For 10 years, Cecil Alford was designing supercomputers here at Georgia Institute of Technology that he could not afford to build. Then came the Strategic Defense Initiative (SDI), aimed at researching a space-based defense against nuclear missiles.
His design, centering around 32 parallel processors, could solve 64 differential equations at once in real time. That means, for example, that the computer could model the bounce and flex of an auto tire speeding along on a bumpy road at the same speed it happened.
But Dr. Alford could buy only six of the 32 processors. Last June, he won a $21.3 million SDI contract. He immediately built the rest of his 32-processor computer, began tying it to three others to make a 128-processor, high-speed powerhouse. He is starting work on a new concept that will eventually put from 800 to 1,000 processors in parallel.
To Alford, SDI means a comfortable budget to do what he was already working on anyway. This is largely what SDI has meant in the academic research community. Few speak of the kind of national mission that inspired young engineers in the early 1960s to land a man on the moon.
To many here at Georgia Tech, which, together with the Massachusetts Institute of Technology and the University of Texas, is among the top universities to win SDI research contracts, ``star wars'', as SDI is popularly known, means a luxuriant new source of money.
But Andrew Zangwill, an associate professor of physics here, has a sharply different view. No pacifist, Dr. Zangwill is a consultant to Lawrence Livermore Laboratory, which conducts nuclear weapons research. He has refused to accept any SDI contracts, because he says the program is wildly impractical, diverting money and defense policy from more achievable propositions.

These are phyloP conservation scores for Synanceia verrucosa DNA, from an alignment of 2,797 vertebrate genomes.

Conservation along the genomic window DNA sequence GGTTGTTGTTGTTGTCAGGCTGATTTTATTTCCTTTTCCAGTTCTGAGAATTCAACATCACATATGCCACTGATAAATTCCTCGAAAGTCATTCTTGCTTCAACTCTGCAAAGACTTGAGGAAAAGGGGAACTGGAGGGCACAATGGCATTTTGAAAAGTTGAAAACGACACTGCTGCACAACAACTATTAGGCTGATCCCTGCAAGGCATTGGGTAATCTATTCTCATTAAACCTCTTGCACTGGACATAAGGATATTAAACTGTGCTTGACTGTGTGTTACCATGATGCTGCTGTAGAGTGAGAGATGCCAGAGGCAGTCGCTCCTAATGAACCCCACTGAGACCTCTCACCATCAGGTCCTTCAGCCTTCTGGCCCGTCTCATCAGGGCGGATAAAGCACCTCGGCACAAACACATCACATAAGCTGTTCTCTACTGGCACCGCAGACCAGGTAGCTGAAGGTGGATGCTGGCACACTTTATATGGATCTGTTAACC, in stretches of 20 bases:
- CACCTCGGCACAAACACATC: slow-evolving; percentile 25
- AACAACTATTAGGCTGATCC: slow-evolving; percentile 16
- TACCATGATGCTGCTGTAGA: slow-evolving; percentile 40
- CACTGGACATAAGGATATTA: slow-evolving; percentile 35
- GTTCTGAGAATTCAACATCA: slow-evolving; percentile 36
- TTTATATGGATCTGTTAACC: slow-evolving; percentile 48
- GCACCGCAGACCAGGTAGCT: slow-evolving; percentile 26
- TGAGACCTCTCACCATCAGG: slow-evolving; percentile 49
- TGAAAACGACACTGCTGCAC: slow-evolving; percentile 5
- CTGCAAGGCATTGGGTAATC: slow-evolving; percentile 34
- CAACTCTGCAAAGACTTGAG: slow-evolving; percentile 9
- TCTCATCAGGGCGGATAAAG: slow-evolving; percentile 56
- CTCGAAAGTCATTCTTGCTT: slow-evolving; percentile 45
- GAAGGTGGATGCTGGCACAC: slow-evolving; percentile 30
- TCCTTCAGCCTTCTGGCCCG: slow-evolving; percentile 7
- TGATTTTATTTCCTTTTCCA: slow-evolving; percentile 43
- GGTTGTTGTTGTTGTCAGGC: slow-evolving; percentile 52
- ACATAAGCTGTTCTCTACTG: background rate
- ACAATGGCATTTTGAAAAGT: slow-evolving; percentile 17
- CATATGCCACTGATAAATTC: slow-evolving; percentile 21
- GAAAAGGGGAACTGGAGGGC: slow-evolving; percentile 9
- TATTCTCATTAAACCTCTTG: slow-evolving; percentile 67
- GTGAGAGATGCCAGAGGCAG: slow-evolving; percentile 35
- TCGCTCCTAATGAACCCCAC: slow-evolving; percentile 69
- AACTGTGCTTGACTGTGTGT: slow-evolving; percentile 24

Zangwill is part of a nationwide group of scientists, largely physicists, that is boycotting SDI research. More than 3,100 senior faculty members have signed onto the boycott, based on the arguments that President Reagan's goal of an umbrella-like defense for the nation is not technically achievable, that it promotes the arms race by encouraging Soviet overkill capacity, and that it makes arms control more difficult.
``It's hard in the academic community to find real advocates of star wars,'' says boycott leader John Kogut, a physics professor at the University of Illinois at Champaign-Urbana. ``More often, they need the money for their research.''
At Georgia Tech, star wars has some strong advocates, and the political issues raised by boycotters have aroused little interest. Not everything proposed in SDI will work, says Robert Cassanova, director of the SDI program at Georgia Tech. The point of research is to understand by the 1990s just what the possibilities of a ballistic-missile defense system are.
The strongest skepticism has centered on the computer software that could handle the immensely complex battle management tasks for an SDI system.
Even Dr. Alford says the large, overall system ``raises a lot of questions about `will it work?' But my program will work.'' Further, he says the supercomputers he is working on could change the way the battle management software problem is handled.
Georgia Tech has won about $25 million in multiyear SDI contracts. Does that attract students to SDI projects? Alford says he does a brisk business in eager, inquiring students: ``They don't see it as SDI research but as computer research. There's nothing else like it on campus.''